The Walden Effect: Farming, simple living, permaculture, and invention.

Cardboard and comfrey mulches

Cardboard mulchLast week, I detailed the results of my first summer mulch experiment, noting that cardboard is a potential winner.  Meanwhile, Mom found a stash of huge boxes being thrown away and snagged them for my continuing mulch experiments.  I'm trying the cardboard out on some cucurbits and okra, as well as on two troublesome, weedy beds that need a kill mulch.  Sister cucurbit and okra beds are being left bare for comparison.

Cardboard mulchDespite the fact that I soak the cardboard well before using it as a mulch, I'm a bit concerned that it might be too slick for easy rain penetration.  I'll keep a close eye on the cardboard-mulched plants and perhaps add some organic matter on top of the cardboard or punch small holes in it to increase water penetration.  As Mark pointed out, if I can work the kinks out of cardboard mulch, there's a neverending supply in nearby towns and it's much easier to transport than other mulches.

Cutting comfrey for mulchIn other mulch news, last year's newly transplanted comfrey patches are now big enough that I'm cutting them biweekly, adding the low C:N mulch to select garden beds.  So far, comfrey seems to be equivalent to grass clippings as a mulch --- providing fertilizing power, breaking down quickly, but letting some weeds through.  I have to mention that the bumblebees continued to feed from the cut flowers for over 24 hours after they were detached.  Another reason to plant comfrey in your yard...as if you don't have enough reason already!

Quit your job and follow your dreams.



This post is part of our Farm Experiments lunchtime series.  Read all of the entries:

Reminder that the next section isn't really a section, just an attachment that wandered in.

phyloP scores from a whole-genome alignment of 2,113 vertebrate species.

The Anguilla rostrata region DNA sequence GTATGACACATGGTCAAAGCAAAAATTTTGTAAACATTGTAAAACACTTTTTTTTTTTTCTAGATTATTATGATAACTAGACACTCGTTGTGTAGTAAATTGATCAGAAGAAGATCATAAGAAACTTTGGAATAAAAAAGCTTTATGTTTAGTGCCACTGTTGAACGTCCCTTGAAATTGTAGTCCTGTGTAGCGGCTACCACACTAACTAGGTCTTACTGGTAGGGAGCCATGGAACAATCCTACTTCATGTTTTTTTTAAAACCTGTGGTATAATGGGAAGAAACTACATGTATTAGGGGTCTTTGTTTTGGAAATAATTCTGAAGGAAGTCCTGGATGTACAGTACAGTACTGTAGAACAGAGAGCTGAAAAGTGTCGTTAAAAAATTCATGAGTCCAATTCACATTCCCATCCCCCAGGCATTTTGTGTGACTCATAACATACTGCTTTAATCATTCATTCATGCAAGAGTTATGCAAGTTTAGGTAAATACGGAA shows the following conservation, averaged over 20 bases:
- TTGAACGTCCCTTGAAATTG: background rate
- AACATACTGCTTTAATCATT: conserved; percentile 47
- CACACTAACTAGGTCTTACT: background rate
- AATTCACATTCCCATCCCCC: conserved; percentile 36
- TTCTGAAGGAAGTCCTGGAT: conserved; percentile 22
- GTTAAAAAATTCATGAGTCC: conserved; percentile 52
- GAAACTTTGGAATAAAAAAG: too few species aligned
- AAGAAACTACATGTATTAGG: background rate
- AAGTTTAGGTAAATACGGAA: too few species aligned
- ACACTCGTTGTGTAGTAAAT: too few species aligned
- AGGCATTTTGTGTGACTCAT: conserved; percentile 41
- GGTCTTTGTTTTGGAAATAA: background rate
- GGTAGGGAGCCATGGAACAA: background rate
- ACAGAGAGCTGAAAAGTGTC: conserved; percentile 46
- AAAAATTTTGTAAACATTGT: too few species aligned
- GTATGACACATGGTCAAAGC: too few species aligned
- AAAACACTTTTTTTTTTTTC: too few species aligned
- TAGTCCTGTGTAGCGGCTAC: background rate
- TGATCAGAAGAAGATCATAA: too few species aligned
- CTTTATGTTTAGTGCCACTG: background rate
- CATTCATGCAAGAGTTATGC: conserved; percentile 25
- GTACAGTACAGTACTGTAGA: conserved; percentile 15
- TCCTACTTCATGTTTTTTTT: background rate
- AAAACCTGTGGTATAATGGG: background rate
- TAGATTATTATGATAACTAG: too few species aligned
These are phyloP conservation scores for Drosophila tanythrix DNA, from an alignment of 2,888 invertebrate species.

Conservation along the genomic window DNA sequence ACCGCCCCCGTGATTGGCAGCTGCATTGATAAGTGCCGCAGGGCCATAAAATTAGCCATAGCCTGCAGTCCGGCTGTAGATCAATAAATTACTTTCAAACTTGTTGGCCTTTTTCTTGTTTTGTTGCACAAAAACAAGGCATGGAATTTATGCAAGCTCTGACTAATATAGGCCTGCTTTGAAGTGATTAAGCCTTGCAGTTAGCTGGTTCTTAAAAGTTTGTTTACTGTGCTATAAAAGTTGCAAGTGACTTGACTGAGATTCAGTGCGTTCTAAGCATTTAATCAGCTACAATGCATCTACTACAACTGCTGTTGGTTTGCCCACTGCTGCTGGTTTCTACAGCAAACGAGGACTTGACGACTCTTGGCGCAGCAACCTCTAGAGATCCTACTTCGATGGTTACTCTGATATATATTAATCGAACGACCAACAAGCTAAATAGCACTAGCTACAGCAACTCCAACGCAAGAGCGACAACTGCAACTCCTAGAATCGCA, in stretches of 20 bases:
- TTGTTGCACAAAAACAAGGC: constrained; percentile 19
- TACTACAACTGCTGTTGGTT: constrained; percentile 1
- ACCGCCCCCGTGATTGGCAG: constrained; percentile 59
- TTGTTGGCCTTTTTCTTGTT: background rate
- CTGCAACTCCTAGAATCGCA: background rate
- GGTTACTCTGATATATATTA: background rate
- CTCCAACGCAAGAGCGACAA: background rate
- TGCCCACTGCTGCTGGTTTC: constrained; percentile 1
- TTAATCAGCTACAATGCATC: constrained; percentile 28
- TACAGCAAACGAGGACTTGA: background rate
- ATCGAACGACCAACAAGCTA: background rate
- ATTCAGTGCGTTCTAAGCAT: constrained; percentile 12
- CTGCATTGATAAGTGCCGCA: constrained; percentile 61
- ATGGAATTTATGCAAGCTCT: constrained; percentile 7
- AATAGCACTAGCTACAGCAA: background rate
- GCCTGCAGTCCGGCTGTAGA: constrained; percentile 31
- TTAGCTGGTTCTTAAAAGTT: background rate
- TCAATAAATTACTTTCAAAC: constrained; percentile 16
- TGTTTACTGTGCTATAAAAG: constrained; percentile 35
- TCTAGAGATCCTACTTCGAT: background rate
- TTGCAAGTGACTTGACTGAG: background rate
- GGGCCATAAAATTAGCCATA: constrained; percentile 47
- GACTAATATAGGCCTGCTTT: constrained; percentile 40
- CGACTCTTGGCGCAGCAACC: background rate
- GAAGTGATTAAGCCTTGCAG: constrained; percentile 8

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About us: Anna Hess and Mark Hamilton spent over a decade living self-sufficiently in the mountains of Virginia before moving north to start over from scratch in the foothills of Ohio. They've experimented with permaculture, no-till gardening, trailersteading, home-based microbusinesses and much more, writing about their adventures in both blogs and books.



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I have the same concern about water penetration with sheets of cardboard and/or newspaper.

Perhaps soaker hoses underneath the cardboard might help?

Another idea is to tear the cardboard up before laying it around plants. Water would be able to penetrate through the overlapping tears, but it should still suffocate weedlings. Dunno.

Comment by Darren (Green Change) Wed May 26 22:14:46 2010
I was actually just out test-watering those beds after writing this post. The cardboard did seem to be repelling water, so I jabbed it with a pitchfork all over. The little holes let at least some water through, so the soil under the cardboard is now damp. What I'm not sure is whether it let as much water through as would have gone into bare soil. I'll keep you posted!
Comment by anna Thu May 27 07:21:42 2010





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